Visual Arts: Deco Japan at SAAM

A survey of prewar design shows a nation in transition.

“People were very uncomfortable showing it,” says Robert Levenson of the decorative art and design objects he began collecting some 30 years ago. They came from an overlooked and possibly even shameful time. “There was a political problem,” he says, an historical stigma associated with the period and origin behind the traveling show Deco Japan: Shaping Art & Culture, 1920–1945.

Levenson made these remarks during his recent Seattle visit from South Florida (so full of pastel Deco hotels and such), where he and his wife Mary have amassed a trove represented here by about 200 items. It’s not fine art, nor do the Levensons—nor SAM, nor curator Kendall Brown of Cal State Long Beach—pretend otherwise. On display are posters, kimonos, postcards, ashtrays, furniture, vases, screens, and even matchbook covers (my favorite—more on that below). The Levensons’ focus is admittedly narrow and specific; they took advantage of a discount, in effect, created by the prewar taint of Japanese nationalism and militarism. Sometimes even bruised fruit can find a buyer.

Yet now, after most all the veterans of World War II are gone, it’s hard to see why that stigma exists. There’s nothing here like the swastika-emblazoned cigarette case your grandfather might’ve taken off a German corpse at Normandy. It’s possible to read the political codes of a few decorative items (the phoenix, say, might represent a rising Japan), but Deco Japan is about the advent of moneyed leisure time, not the winds of war. A vogue for Western fashions and stylish pursuits—golf! travel! skiing! movies! nightclubbing!—swept the fast-industrializing nation. And by nation we mean the factory owners, or more likely their sons, daughters, and courtesans: those with money to spend, passports, and free time.

There’s a nice consonance here between Carl Gould’s original 1933 design for the SAAM building, itself a Deco exemplar, and the Levenson collection. I’m not a fan of the low ceilings and cramped galleries of this obsolete structure, but its limits suit this show. The galleries are arranged by theme—nature, the modern woman, marine life, abstraction, home furnishings—with many of the small items in glass display cases. It almost feels as though you’re wandering through the estate sale of a rich, eccentric dowager who grew up in ’30s Kyoto. Some objects seem like sentimental keepsakes from the mantle, while others provide a flash of insight into forgotten times.

Two folded-paper cranes are actually plated with silver and gold. Robes are screen-printed with movie sets and the skylines of distant cities one might aspire to visit. A bright-red handbill depicting dancing, leggy chorines is actually a political leaflet. Boldly printed sheet-music covers promote songs like “The Modern Song.” On a traditional screen, a female skier stoops to adjust her bindings in a snowy tableau that’s both indigenous and imported. (Japan was to host both the Winter and Summer Olympics in 1940; those plans were interrupted by war.)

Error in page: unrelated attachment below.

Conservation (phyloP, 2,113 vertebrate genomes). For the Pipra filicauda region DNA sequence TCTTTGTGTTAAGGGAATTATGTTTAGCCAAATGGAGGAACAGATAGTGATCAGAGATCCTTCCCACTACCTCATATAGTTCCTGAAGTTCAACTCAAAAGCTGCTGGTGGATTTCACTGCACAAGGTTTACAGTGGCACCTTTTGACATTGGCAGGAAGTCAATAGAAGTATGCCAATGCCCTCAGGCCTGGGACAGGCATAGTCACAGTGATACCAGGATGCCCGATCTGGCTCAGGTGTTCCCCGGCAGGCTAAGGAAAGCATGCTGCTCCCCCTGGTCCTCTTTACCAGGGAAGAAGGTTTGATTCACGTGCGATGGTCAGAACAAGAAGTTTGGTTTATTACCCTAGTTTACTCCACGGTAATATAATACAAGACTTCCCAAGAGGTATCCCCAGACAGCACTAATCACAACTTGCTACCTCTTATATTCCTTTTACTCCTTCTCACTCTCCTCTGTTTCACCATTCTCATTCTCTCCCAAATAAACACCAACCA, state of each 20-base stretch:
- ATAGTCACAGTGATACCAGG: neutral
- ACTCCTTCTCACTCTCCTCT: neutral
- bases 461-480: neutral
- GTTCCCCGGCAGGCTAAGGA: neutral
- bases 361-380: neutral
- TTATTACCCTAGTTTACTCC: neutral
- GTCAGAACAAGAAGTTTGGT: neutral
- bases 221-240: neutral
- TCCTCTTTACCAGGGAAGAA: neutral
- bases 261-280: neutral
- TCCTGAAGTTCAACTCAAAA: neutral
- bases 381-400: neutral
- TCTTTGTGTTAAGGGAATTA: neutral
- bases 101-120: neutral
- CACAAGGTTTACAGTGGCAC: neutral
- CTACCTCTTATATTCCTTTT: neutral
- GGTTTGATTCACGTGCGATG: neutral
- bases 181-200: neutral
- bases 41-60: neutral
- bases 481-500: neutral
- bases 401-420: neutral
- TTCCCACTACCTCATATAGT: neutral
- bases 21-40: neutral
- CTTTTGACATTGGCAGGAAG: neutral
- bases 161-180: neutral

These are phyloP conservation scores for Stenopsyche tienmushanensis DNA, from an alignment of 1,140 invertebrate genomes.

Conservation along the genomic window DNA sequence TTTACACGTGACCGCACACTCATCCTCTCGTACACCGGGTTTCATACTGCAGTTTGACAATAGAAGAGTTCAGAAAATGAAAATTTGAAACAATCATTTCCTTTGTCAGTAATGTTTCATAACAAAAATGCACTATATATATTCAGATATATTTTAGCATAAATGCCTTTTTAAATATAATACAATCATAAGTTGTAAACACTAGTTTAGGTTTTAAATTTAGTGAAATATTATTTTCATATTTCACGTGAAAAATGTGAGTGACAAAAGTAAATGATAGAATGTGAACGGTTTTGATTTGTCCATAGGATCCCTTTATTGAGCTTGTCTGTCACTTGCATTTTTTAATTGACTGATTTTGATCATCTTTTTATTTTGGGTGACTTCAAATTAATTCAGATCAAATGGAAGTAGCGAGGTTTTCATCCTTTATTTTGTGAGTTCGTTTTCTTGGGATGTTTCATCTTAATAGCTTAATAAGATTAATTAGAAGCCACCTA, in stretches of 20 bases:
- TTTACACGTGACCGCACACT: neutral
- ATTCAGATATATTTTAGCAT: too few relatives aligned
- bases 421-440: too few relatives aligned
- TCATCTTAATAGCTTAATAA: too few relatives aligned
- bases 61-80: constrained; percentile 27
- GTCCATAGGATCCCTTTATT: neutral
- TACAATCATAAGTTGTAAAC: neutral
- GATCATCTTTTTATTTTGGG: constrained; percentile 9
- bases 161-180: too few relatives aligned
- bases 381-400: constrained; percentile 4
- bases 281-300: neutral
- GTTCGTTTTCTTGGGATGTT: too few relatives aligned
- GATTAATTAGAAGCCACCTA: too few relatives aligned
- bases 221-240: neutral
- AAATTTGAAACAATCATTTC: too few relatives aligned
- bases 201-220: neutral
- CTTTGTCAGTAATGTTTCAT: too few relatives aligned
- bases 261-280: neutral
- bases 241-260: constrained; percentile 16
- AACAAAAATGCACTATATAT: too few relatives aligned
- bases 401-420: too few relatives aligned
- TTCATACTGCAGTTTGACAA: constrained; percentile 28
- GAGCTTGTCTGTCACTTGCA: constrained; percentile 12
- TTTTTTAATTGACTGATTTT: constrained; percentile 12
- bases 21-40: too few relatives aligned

During the ’20s and ’30s, let’s remember, culture was transmitted by radio, movies, and magazines. Japan’s old isolation was—in the cities, at least—instantly erased by Marconi and Edison. Parisian salons were then already absorbing the Chinese and japonisme currents of the previous century; what they relayed back to Shanghai and Tokyo was both borrowed and new. The streamlined locomotives and black-lacquered secretaries’ desks conveyed both speed and simplicity; the old Gothic filigree and Renaissance piety were stripped away for the sake of nocturnal motion and pleasure. Adornment gave way to the 20th-century candor of essential form. Buildings showed their trusses; women shed their corsets.

For that reason, what’s most interesting here to me are the ephemeral, hedonistic traces of a demimonde that would soon be erased by war and the atomic bomb. Look closely at two framed sets of tiny matchbook covers—examples of low, cheap, disposable graphic arts—and you’ll see the bare legs, high heels, neon glimmers, bobbed hair, martini glasses, and cigarettes that symbolize Western “progress.” There’s a kind of forbidden allure that’s being absorbed into Japanese culture—the promise of cocktails, smoking, taxi dancing, and maybe something more in the rooms above the club.

One series of fan-shaped portraits comes from Tokyo’s posh “Florida” nightclub; the hostesses could pass as flappers with their smart young outfits, like distant cousins to Louise Brooks. They, like other women represented in the show, are moga, shorthand for modan garu (“modern girl”). If they couldn’t vote—that would wait for the postwar constitution, with a women’s-right clause written by the American Beate Gordon—they could at least smoke, drive, flirt, and wear Western fashions.

All these fleeting pleasures recall Japan’s Edo-period “floating world,” which preceded its abrupt opening to the West in the mid-19th century. The old Japanese elite had its homegrown decadence before industrialization. What Deco Japan celebrates is the new Jazz Age frivolity, a casting-off of the past. Japan was then in a hurry to catch up with the West. Pearl Harbor halted that progress, and its tokens were packed away in steamer trunks that the Levensons and other collectors would open a half-century later.

bmiller@seattleweekly.com

SEATTLE ASIAN ART MUSEUM 1400 E. Prospect St. (Volunteer Park), 654-3100, seattleartmuseum.org. $5–$7. 10 a.m.–5 p.m. Wed.–Sun., 10 a.m.–9 p.m. Thurs. Ends Oct. 19.

 
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